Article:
Citizen Green: Why Charlottesville matters

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White supremacists in Charlottesville last month (photo by Jordan Green)

The continuing skirmishes between the extreme right and radical left can seem distant and irrelevant to those not directly invested in their outcome. And there’s a tendency among people who embrace respectability politics to shun coverage of groups on both the far right and left that are willing to use violence to advance their aims, under the misguided belief that ignoring them will make them go away.

But people should pay close attention to what transpires in Charlottesville, Va. — a liberal college town three hours north of the Triad that’s a kind of East Coast analogue to Berkeley — when white supremacists square off against militant activists committed to racial justice on Saturday.

Beyond the glaring and obvious potential for bloodshed, the confrontation portends important clues about the emergence of new forces in American political life. As the nation’s political center continues to deteriorate, the vacuum created by dysfunctional government will increasingly drive people to seek solutions outside of conventional institutions.

The pull to the radical left is obvious: As the US Justice Department abandons its commitment to racial equality in everything from policing and elections to academic admissions, progressives will increasingly fend for themselves instead of trusting government institutions for protection. The rise of overt white supremacy is rightfully seen as an imminent threat to survival of people of color, immigrants, Muslims and LGBTQ people.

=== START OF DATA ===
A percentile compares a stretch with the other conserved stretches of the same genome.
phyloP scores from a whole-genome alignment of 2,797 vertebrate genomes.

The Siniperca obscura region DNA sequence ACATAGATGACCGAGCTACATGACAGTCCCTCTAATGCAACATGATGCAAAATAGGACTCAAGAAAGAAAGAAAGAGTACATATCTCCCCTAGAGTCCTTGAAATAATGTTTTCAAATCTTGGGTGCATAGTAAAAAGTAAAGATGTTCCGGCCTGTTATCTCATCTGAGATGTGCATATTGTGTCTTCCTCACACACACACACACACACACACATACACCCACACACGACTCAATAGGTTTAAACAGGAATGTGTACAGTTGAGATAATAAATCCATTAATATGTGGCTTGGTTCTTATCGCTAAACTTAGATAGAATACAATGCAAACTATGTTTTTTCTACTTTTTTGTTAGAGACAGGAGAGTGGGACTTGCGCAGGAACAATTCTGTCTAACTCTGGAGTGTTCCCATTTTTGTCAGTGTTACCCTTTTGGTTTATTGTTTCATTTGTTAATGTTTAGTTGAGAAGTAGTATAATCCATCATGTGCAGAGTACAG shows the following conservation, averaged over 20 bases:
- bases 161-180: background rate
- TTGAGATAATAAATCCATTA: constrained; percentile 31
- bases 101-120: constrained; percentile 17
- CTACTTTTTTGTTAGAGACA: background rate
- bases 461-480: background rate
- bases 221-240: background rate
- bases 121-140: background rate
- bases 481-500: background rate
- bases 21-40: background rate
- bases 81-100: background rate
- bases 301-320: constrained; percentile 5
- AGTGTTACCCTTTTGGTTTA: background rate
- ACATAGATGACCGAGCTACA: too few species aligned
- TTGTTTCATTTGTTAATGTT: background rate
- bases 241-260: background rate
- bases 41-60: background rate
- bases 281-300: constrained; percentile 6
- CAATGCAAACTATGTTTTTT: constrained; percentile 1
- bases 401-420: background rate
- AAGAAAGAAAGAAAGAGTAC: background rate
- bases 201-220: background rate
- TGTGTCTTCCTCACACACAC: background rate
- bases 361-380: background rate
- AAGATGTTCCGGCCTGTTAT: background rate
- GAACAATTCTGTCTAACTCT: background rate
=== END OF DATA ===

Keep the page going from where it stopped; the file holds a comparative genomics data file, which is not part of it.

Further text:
For conservatives grounded in patriot ideology, the Republican Party’s repeated failure to accomplish even as basic a goal of dismantling Obamacare can only undermine faith in government. As Trump’s political troubles compound, they will become increasingly frustrated while blaming the deep state and mainstream media for preventing their president from carrying out his promises.

Further to the right of the patriot movement, the white supremacist or white nationalist vanguard has markedly different aims and motivations. Many of the progressive urbanites who make up the core of Triad City Beat’s readership probably don’t distinguish between the two. But their differences are critically important: While the patriot movement is rallying behind the president, white supremacists are eagerly looking forward to the collapse of the presidency in the anticipation that white people will seek a strong leader from within their ranks. As the former Ku Klux Klan imperial wizard and notorious white supremacist David Duke has put it, the movement’s support for Trump is based on “not the man, but the means.” And while the patriot movement is fundamentally nostalgic, the white supremacist mode is revolutionary.

There are currently deep divisions between patriots and white supremacists, but if the latter can accomplish a merger or subsume the former then the republic is in real trouble.